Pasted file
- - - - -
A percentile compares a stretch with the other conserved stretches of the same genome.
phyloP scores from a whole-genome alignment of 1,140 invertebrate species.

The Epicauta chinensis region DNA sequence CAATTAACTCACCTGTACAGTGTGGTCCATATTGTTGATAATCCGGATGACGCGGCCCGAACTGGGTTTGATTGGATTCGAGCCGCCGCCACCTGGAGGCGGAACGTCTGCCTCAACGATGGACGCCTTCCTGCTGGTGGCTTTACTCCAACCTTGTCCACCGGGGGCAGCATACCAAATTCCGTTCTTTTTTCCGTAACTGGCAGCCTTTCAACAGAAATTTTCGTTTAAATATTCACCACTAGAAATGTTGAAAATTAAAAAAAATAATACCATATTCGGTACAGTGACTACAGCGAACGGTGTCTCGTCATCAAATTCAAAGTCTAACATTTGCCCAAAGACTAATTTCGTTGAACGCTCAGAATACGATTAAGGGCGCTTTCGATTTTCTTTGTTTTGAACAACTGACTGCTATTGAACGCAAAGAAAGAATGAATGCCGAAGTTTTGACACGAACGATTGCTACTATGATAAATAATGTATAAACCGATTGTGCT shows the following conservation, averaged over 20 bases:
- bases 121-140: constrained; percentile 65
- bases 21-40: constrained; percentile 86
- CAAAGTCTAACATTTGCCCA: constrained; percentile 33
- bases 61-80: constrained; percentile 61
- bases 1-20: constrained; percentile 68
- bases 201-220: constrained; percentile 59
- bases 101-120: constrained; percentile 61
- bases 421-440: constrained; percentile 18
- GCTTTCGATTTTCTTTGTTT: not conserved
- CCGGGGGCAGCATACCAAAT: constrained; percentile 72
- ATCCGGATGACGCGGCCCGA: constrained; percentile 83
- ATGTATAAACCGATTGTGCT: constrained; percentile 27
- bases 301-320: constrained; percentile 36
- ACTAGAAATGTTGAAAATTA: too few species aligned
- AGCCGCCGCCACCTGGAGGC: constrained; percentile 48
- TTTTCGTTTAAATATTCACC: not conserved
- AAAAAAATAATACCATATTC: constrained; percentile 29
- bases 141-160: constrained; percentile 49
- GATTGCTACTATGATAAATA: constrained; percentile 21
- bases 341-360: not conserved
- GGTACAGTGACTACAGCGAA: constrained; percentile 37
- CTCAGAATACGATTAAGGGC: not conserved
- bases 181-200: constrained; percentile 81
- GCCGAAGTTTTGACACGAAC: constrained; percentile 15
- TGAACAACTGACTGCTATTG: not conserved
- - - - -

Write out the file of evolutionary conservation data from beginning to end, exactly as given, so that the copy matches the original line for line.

A percentile compares a stretch with the other conserved stretches of the same genome.
phyloP scores from a whole-genome alignment of 1,140 invertebrate species.

The Epicauta chinensis region DNA sequence CAATTAACTCACCTGTACAGTGTGGTCCATATTGTTGATAATCCGGATGACGCGGCCCGAACTGGGTTTGATTGGATTCGAGCCGCCGCCACCTGGAGGCGGAACGTCTGCCTCAACGATGGACGCCTTCCTGCTGGTGGCTTTACTCCAACCTTGTCCACCGGGGGCAGCATACCAAATTCCGTTCTTTTTTCCGTAACTGGCAGCCTTTCAACAGAAATTTTCGTTTAAATATTCACCACTAGAAATGTTGAAAATTAAAAAAAATAATACCATATTCGGTACAGTGACTACAGCGAACGGTGTCTCGTCATCAAATTCAAAGTCTAACATTTGCCCAAAGACTAATTTCGTTGAACGCTCAGAATACGATTAAGGGCGCTTTCGATTTTCTTTGTTTTGAACAACTGACTGCTATTGAACGCAAAGAAAGAATGAATGCCGAAGTTTTGACACGAACGATTGCTACTATGATAAATAATGTATAAACCGATTGTGCT shows the following conservation, averaged over 20 bases:
- bases 121-140: constrained; percentile 65
- bases 21-40: constrained; percentile 86
- CAAAGTCTAACATTTGCCCA: constrained; percentile 33
- bases 61-80: constrained; percentile 61
- bases 1-20: constrained; percentile 68
- bases 201-220: constrained; percentile 59
- bases 101-120: constrained; percentile 61
- bases 421-440: constrained; percentile 18
- GCTTTCGATTTTCTTTGTTT: not conserved
- CCGGGGGCAGCATACCAAAT: constrained; percentile 72
- ATCCGGATGACGCGGCCCGA: constrained; percentile 83
- ATGTATAAACCGATTGTGCT: constrained; percentile 27
- bases 301-320: constrained; percentile 36
- ACTAGAAATGTTGAAAATTA: too few species aligned
- AGCCGCCGCCACCTGGAGGC: constrained; percentile 48
- TTTTCGTTTAAATATTCACC: not conserved
- AAAAAAATAATACCATATTC: constrained; percentile 29
- bases 141-160: constrained; percentile 49
- GATTGCTACTATGATAAATA: constrained; percentile 21
- bases 341-360: not conserved
- GGTACAGTGACTACAGCGAA: constrained; percentile 37
- CTCAGAATACGATTAAGGGC: not conserved
- bases 181-200: constrained; percentile 81
- GCCGAAGTTTTGACACGAAC: constrained; percentile 15
- TGAACAACTGACTGCTATTG: not conserved